Many organizations mistakenly assume they can repeat the activities of a past merger integration with the same level of success, regardless of the details. Overconfidence and lack of awareness of the new organization’s capabilities can derail an integration. Here are six integration pitfalls we regularly observe, and how to overcome them.
Pitfall #1: Synergy Targets Make or Break the Merger
Synergies are typically the holy grail of a merger or acquisition decision by company leadership. The synergy targets rationalize the merger to investors, leaders, employees, and customers.
Synergy projections that are poorly justified or calculated with unrealistic assumptions can lead to second guessing of the targets and damage to the integration team’s perceived credibility. Overly aggressive targets that are forced on teams have the potential to hamper operations for years to come by gutting the business’s ability to adapt. Overly modest targets can demotivate leaders and teams from executing the difficult decisions necessary to realize the deal’s value. Finally, late revisions to synergy projections and targets can not only disrupt progress in forming the new organization, but also undermine the original value proposition.
Solution: Clearly articulate the basis for synergy target assumptions and calculations. Once financial baselines and expectations are drafted, review department by department to evaluate whether their targets are attainable; and identify gaps/risks and remediations as needed. Confirm leadership supports the targets before beginning to design the combined organizational structure.
Pitfall #2: Location Uncertainty
Most mergers and acquisitions involve some form of location strategy. Shutting down offices and relocating staff is costly, requires significant lead time, and can delay synergy realization. It can also create significant stress and anxiety among employees, which can decrease productivity and threaten retention of critical employees.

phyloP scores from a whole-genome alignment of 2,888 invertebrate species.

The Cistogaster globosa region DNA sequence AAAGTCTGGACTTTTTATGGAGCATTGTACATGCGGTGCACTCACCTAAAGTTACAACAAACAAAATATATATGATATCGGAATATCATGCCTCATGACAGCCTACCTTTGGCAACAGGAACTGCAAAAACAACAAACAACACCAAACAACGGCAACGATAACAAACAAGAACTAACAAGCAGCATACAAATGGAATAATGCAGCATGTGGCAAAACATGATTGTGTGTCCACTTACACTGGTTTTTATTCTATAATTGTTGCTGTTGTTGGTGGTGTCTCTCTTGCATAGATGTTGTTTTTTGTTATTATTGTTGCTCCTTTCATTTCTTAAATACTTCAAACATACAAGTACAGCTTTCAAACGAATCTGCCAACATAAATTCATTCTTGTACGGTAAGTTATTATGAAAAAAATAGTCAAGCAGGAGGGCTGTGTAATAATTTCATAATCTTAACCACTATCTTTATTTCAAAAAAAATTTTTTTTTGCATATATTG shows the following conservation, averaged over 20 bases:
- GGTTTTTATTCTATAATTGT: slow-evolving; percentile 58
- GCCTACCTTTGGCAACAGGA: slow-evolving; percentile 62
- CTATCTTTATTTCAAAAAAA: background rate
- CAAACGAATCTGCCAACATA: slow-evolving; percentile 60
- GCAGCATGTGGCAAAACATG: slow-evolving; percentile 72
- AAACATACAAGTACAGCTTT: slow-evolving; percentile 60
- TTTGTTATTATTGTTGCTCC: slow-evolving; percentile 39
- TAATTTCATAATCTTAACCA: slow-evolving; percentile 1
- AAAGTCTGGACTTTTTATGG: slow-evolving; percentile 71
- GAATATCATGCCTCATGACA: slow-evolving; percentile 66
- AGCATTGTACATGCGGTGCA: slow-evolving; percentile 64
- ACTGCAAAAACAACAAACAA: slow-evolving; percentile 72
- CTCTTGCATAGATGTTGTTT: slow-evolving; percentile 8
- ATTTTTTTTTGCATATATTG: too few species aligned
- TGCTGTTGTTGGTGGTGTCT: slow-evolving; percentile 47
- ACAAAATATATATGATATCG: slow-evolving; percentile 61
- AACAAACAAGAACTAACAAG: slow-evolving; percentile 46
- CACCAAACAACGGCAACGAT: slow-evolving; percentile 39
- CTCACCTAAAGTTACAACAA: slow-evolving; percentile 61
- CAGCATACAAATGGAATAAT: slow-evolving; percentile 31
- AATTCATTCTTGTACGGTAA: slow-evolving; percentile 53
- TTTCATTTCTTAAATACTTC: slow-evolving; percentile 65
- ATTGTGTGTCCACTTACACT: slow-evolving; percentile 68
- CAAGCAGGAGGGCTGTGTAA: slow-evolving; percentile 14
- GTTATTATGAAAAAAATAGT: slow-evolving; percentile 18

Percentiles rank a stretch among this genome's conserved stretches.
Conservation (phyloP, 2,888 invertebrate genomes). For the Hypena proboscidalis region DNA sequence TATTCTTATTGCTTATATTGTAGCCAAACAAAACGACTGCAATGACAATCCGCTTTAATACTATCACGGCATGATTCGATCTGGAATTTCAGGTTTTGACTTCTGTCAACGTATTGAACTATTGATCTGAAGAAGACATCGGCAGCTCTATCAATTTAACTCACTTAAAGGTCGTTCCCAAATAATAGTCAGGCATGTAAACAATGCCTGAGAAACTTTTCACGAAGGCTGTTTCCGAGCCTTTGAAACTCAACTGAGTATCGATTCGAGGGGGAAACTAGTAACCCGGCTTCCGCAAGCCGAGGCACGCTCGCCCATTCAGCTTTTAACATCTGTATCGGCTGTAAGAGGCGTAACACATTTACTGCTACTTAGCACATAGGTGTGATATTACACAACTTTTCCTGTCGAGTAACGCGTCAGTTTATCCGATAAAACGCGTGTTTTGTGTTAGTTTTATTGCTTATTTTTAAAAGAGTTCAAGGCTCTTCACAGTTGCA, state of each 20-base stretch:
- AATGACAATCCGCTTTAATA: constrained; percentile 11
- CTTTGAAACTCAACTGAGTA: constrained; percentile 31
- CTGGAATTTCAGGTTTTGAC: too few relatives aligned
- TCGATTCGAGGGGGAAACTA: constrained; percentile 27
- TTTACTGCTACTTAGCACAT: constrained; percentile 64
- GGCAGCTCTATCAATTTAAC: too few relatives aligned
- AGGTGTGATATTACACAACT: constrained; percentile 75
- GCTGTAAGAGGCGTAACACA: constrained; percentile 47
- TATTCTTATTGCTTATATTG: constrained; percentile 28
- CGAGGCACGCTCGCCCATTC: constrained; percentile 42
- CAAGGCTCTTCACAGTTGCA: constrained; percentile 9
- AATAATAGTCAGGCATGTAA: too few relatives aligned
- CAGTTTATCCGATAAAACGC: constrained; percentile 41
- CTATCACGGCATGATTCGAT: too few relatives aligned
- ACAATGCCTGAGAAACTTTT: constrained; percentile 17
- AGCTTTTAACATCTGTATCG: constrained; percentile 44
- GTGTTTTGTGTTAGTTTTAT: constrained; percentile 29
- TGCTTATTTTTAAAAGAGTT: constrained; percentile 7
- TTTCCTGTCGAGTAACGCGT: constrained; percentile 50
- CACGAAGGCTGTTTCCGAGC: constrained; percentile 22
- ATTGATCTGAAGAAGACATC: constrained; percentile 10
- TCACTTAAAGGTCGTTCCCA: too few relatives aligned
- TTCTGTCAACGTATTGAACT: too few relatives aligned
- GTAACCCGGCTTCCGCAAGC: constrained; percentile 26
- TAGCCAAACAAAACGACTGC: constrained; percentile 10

Solution: Make high-level location strategy decisions early and announce them in conjunction with the merger announcement. Set communication expectations early with employees in locations that may be affected. Explain potential impact to their location or roles. Emphasize the upsides of location changes and explain how transitions will be handled. Provide support services as needed.
Pitfall #3: An Understaffed Integration Team
An integration team of internal employees can seem logical: they know the company’s people, processes, and tools. Maybe they have successfully taken on smaller integrations in the past. But an inexperienced or understaffed integration team can hinder a merger’s success. The breadth and complexity of planning and execution changes can be overwhelming – from organizational and operational decision-making to the complex psychology of change management and crafting sensitive-yet-pragmatic communications to investors, employees, and customers. The result of an understaffed and/or inexperienced team is often poor decision-making, missed deadlines, and lagging results.
Solution: Staff a dedicated integration team that does not also have to maintain their business as usual responsibilities. Be realistic about skill sets and capacity, and leverage outside subject matter experts where needed. This will ensure M&A best practices are integrated into the team operations and the demanding integration schedule is managed appropriately.
[epq-quote align=”align-center”]”Inexperience coupled with bad decisions stacks the deck for M&A failure.”